The goal of the project is to improve the health of mothers and newborns by assisting Tanzania’s Ministry of Health in training 1,300 non-physician health professionals to improve their ability to provide quality obstetrical care. The project provides training to 96 senior instructors, who in turn train local trainers in the towns of Mbeya, Tanga, Moshi, and Mwanza. The medical training schools owned and funded by the Ministry of Health provide training to clinical officers, midwives and assistant medical officers to teach them to: (i) identify patients who require referral; (ii) provide emergency obstetrical care; and (iii) conduct caesarean sections. As a result, 576 clinical officers, 576 administrative medical officers, 40 obstetrics professionals and 96 midwives are expected to have increased skills in emergency surgical and obstetrical care contributing directly to reducing illness and death in mothers and newborns in rural Tanzania. The Canadian Network for International Surgery works with the Mbeya Medical Training School, Kilimanjaro Christian Medical Centre Medical Training School, Tanga Medical Training School, Bugando Medical Training School, and the Ministry of Health And Social Development to implement this project. This project is part of Canada’s maternal, newborn and child health commitment. The maximum CIDA contribution to this project includes $10,000 for monitoring purposes.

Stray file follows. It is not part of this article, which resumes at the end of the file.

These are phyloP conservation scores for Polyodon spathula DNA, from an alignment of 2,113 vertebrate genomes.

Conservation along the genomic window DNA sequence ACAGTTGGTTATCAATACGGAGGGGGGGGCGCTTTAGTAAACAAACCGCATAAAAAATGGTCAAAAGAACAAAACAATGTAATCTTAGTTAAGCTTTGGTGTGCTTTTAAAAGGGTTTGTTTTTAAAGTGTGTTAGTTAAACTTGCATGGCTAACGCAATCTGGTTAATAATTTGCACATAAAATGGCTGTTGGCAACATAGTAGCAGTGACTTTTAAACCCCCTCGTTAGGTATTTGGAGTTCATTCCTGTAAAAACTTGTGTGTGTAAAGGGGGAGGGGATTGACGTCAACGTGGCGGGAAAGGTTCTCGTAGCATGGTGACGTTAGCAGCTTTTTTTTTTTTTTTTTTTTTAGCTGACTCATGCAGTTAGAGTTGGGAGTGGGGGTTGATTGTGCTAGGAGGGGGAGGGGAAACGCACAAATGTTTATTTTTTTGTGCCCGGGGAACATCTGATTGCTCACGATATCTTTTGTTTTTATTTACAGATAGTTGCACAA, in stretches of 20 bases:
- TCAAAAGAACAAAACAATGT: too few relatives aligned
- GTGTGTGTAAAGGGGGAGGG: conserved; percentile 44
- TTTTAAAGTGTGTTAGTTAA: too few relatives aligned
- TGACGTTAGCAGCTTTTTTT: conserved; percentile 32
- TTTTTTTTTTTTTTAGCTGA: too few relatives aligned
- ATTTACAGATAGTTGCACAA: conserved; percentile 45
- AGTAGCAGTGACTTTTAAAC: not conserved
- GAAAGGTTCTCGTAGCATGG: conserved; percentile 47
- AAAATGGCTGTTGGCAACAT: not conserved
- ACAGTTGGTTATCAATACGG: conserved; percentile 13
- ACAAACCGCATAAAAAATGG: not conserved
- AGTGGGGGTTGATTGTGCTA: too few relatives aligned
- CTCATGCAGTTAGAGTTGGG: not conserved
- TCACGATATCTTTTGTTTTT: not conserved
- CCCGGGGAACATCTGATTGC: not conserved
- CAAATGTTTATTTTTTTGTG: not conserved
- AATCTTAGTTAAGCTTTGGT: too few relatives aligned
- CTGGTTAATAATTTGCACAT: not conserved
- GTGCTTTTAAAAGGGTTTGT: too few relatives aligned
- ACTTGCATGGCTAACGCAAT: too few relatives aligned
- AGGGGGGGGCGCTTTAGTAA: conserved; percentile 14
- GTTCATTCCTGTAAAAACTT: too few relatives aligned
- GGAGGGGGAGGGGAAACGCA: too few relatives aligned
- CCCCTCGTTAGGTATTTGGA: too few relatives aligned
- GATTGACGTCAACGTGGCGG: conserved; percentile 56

At the project’s conclusion in August 2014, cumulative results achieved include: i) the curriculum for four courses was successfully developed and reviewed at annual networking meetings; ii) 2,409 Assistant Medical Officers (AMOs), Clinical Officers and midwives were trained in basic and advanced operative and medical obstetric skills; iii). 93% of trained non-physicians performed essential obstetric surgical interventions after completing the Structured Operative Obstetric course; iv) 66% of AMOs showed improved scores relating to their knowledge of treating critical post-partum cases; v) 80% of AMOs improved their scores regarding knowledge of obstetric interventions; vi) 836 senior instructors were trained to assist in conducting courses; and vii) 267 trainers of trainers were certified. Overall, the project surpassed almost all targets for outcomes and activities and contributed to improving the ability of health care workers to provide better obstetric, maternal, and newborn health-care.